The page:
Wednesday, October 27, 2010


I'm really glad I've been writing this blog for the past year and a half. It's definitely helped me get better at starting writing projects, which is especially important this semester.

None of my personal statements for the various neuroscience graduate programs can be quite the same. Columbia asks for everything in under 500 words, Harvard in 1000, and UCSD in 2500 (the others don't have word limits, so I can just go with the best version for those). Right now, I've got 970 words, and a little bit more to add. So I can hit 1000 easily. But paring it down to 500 is difficult because all the transitions and the flow will be gone from my piece. I'm going to have to completely rewrite my statement for that one.

Today, though, I'm working on a completely different application. It's for TeachForAmerica. I was planning on applying, but it seemed far away in the future. And then I had a meeting with one of the recruiters on Monday morning, and he reminded me just why I wanted to apply in the first place. So now I'm weighing whether I should try to get it done by today's deadline, or wait for the December deadline. The latter would lead to interview weeks coinciding with interviews for grad schools. It would also be nice to find out by January if I'm in or not.

But then again, my career goal involves going to grad school and doing research. It's not as though TFA will just be a hobby, because I'm very interested in education, but my contribution to the field in the end is probably not going to be from the level of the teacher. So I would also have to decide by January, before I found out whether the grad schools that would allow a 2-year deferral have accepted me. All in all, I'm thinking now that I should probably go with the December deadline.

It'll take longer and be more busy, but at least I'll be able to see all my choices when I decide.

Tuesday, October 19, 2010

Berkeley Project

One of the (many many) things that's been keeping me busy lately is something called Berkeley Project. I've written about it before. It's a community service event, but with a flashmob-like twist. No, there's no surprise, and (usually) no dancing, but it does all happen on a single day. Well, to the public anyhow. Those behind the scenes work their fingers off setting this up.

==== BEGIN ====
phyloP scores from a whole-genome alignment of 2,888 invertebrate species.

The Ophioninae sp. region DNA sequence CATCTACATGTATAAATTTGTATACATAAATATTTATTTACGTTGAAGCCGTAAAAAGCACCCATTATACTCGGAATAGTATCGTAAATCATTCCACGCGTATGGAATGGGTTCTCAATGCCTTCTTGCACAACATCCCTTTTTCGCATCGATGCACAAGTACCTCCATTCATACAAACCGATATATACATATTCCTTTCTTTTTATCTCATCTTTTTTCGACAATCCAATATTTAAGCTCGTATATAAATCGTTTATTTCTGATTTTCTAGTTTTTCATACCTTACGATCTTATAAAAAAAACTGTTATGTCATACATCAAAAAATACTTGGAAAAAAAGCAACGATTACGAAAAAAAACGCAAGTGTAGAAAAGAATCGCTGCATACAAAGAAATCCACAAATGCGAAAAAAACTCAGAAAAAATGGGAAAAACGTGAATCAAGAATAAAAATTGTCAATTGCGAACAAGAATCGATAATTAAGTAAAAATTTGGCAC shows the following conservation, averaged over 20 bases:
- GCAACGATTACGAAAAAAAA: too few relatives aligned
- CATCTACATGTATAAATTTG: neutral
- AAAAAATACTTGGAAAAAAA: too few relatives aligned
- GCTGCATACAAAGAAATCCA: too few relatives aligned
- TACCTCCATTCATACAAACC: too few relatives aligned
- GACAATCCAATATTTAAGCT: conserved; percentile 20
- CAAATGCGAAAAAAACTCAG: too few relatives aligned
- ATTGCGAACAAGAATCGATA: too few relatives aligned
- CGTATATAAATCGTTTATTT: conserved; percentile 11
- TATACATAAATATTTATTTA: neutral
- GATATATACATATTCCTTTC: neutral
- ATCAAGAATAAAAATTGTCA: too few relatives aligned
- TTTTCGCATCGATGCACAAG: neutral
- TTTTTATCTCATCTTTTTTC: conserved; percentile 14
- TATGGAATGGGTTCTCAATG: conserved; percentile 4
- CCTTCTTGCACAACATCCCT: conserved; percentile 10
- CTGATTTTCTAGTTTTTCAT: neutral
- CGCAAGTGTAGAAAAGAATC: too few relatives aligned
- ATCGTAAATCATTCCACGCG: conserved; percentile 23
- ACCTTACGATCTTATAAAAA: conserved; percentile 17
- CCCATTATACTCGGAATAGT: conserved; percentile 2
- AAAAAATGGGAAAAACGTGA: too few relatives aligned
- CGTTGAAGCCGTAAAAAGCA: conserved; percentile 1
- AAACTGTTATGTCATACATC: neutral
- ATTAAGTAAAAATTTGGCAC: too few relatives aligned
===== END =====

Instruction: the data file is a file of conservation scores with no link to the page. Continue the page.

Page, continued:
Basically, what happens is that we get some 2000 volunteers to all come out on one day and go all over the city to various sites. They work with the city and members of the community to make things a little bit better. There's gardening/tree-planting/weeding in public areas, removing graffiti, painting murals, and even clearing trails up in the Berkeley Hills. Whatever the city needs.

Some criticize us. They can't deny that we get a lot of personpower to get projects done that might otherwise be difficult, but they argue that it's only one day. However much you do in 1 day, there's still at least 364 more every year.

But we're pretty upfront about that. The goal isn't to get people into long-term volunteer positions. The goal is to draw attention to volunteering, to get people to volunteer who might not otherwise have the time or the desire. Maybe they'll find they like it and pursue the interest. Maybe not.

As I see it, though, the biggest thing is just to get Berkeley students more involved in the community. Even those living far from campus spend a lot of time in the company of other students and little with other community members. Berkeley Project Day leads to interaction between these two groups that don't usually intermingle. It gets students to notice that there are other people in the city besides themselves, and that even some of those who are not homeless and out on the street have poor living conditions. Getting people to venture outside their normal lives and into those of others is, I think, a project worth working for.

Saturday, October 9, 2010